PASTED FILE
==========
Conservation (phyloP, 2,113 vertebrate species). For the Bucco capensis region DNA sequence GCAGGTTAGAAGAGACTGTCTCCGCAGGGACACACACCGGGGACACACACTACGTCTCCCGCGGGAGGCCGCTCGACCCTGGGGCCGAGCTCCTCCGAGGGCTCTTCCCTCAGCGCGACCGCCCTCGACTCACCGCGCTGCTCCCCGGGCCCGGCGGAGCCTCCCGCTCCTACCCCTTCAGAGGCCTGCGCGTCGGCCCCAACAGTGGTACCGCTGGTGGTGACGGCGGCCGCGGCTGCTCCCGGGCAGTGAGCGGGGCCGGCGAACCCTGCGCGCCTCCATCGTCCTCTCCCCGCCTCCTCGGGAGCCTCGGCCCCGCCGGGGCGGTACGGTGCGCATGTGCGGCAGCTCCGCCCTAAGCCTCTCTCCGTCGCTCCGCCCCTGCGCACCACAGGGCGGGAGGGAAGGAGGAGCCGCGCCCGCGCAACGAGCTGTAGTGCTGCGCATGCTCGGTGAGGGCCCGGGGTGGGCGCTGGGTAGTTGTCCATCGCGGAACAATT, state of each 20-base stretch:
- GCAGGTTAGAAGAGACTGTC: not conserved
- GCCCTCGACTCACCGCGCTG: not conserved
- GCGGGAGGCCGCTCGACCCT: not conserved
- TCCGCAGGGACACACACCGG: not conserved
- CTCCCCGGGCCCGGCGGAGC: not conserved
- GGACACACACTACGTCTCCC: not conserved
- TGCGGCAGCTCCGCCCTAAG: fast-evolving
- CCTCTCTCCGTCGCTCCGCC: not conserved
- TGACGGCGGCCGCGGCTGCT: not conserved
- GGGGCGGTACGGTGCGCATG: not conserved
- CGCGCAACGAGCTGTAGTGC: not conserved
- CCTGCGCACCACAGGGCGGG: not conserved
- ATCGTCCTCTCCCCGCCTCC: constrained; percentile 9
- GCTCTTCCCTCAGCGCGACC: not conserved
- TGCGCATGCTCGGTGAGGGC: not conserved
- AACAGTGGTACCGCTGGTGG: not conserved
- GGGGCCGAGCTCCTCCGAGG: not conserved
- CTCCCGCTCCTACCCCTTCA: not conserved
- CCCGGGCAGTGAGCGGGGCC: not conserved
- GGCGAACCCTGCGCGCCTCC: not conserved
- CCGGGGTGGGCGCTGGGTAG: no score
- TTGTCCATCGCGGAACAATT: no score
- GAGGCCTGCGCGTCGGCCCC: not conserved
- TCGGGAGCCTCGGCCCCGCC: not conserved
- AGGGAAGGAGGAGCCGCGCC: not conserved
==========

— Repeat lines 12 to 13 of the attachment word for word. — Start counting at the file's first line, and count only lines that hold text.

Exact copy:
- CGCGCAACGAGCTGTAGTGC: not conserved
- CCTGCGCACCACAGGGCGGG: not conserved